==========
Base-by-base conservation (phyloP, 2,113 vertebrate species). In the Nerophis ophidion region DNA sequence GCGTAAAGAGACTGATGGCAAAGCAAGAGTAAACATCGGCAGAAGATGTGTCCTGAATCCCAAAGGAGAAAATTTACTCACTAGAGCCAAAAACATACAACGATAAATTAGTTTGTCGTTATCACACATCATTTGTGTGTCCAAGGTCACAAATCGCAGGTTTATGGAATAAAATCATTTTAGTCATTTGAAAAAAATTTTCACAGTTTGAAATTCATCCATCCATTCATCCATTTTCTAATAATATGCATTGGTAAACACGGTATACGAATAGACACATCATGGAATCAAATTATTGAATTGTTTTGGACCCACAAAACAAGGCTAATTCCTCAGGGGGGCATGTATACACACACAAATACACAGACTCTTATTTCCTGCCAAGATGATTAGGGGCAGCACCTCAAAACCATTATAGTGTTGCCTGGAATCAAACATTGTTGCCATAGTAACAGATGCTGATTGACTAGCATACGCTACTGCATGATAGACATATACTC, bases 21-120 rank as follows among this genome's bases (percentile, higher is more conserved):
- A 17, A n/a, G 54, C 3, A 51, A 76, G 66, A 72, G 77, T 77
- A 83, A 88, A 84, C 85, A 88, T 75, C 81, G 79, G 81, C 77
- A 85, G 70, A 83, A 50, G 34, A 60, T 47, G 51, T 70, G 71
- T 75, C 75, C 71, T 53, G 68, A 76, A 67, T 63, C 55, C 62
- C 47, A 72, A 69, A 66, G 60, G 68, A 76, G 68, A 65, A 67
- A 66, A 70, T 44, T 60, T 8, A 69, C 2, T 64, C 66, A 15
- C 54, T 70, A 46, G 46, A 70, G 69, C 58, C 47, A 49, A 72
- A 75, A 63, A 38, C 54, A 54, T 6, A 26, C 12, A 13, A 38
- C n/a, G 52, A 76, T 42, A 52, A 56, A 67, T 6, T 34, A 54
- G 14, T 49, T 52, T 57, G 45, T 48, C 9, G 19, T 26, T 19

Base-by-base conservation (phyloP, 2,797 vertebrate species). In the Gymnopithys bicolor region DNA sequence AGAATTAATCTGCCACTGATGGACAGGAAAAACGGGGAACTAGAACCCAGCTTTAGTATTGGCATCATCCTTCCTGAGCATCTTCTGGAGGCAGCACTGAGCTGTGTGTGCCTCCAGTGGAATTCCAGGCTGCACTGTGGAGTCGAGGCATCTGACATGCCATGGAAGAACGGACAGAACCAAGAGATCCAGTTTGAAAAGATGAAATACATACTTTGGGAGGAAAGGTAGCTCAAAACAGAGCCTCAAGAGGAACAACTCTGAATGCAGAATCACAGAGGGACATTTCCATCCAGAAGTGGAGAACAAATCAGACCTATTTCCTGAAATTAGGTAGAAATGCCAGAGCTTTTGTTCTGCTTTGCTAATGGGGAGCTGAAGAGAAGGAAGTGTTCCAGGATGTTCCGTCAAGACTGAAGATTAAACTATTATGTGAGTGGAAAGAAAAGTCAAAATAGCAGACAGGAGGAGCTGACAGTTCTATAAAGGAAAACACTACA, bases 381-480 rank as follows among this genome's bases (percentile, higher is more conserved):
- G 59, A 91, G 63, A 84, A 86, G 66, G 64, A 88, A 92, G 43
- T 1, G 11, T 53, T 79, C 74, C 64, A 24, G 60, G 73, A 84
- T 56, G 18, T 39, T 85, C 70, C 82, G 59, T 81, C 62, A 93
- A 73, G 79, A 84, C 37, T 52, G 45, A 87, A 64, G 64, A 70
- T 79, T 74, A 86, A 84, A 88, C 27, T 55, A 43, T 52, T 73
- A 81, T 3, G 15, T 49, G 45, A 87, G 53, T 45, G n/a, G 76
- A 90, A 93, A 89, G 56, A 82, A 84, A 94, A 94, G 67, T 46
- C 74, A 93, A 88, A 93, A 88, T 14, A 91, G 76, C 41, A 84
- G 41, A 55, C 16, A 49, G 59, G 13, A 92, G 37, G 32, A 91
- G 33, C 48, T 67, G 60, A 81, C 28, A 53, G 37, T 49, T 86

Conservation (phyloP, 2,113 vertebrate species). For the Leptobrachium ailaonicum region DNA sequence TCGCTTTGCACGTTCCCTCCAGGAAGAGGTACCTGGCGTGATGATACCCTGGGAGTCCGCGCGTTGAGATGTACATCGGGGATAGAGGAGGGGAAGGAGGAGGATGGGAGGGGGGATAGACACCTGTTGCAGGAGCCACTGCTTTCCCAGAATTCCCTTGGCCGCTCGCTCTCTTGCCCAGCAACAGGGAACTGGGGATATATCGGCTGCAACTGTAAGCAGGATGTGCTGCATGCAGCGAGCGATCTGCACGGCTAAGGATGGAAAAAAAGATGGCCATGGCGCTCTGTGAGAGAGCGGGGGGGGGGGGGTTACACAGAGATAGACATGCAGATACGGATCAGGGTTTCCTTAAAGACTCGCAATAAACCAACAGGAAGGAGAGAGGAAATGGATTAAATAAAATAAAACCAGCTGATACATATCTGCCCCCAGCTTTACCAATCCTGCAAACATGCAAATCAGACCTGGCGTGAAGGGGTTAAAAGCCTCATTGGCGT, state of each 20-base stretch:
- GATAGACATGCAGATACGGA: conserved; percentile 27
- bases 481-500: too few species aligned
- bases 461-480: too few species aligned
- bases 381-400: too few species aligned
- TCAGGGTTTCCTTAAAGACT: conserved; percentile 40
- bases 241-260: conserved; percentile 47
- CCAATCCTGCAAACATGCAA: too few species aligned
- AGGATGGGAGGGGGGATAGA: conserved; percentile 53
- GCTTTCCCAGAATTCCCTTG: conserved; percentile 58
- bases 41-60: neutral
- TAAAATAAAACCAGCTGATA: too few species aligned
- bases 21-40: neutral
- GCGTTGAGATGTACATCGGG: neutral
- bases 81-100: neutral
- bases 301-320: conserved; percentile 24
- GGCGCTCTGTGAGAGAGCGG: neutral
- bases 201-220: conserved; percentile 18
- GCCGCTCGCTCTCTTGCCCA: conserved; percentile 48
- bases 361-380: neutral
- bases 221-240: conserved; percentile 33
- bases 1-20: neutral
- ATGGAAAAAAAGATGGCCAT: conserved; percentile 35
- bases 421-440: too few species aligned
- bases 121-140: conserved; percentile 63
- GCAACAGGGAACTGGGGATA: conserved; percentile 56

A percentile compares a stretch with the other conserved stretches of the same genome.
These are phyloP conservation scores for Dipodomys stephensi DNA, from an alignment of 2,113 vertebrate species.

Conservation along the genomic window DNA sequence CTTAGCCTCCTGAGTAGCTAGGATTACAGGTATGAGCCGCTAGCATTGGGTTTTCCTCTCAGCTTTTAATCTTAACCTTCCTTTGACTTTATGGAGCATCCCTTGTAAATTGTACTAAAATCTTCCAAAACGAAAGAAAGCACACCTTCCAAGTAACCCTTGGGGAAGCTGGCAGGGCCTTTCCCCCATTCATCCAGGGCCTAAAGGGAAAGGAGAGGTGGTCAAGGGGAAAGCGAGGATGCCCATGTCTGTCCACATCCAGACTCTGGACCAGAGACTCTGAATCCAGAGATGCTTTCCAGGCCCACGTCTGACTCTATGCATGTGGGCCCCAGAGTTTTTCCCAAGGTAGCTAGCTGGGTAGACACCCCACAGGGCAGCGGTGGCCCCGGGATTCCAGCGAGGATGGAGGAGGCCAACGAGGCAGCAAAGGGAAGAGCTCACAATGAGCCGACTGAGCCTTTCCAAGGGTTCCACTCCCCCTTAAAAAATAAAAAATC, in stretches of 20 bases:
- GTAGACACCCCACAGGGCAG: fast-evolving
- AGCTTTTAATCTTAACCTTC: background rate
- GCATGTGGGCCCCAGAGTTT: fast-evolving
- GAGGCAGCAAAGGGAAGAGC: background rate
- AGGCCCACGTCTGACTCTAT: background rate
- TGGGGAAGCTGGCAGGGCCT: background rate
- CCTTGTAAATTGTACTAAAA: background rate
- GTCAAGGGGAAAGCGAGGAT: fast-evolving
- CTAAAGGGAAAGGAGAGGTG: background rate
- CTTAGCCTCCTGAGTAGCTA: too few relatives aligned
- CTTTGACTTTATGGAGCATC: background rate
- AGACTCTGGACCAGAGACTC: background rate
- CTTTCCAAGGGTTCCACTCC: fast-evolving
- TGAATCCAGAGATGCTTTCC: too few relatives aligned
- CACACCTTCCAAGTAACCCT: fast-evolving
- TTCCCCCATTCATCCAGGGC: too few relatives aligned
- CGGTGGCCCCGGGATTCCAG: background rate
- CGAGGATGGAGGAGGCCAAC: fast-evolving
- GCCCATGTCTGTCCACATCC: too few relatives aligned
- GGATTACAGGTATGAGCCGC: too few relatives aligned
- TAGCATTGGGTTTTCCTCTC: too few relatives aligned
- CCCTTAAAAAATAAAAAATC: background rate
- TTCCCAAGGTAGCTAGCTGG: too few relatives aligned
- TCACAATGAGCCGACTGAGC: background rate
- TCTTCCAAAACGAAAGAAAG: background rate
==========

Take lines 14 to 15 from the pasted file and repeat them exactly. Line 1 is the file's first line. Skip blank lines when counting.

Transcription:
- T 1, G 11, T 53, T 79, C 74, C 64, A 24, G 60, G 73, A 84
- T 56, G 18, T 39, T 85, C 70, C 82, G 59, T 81, C 62, A 93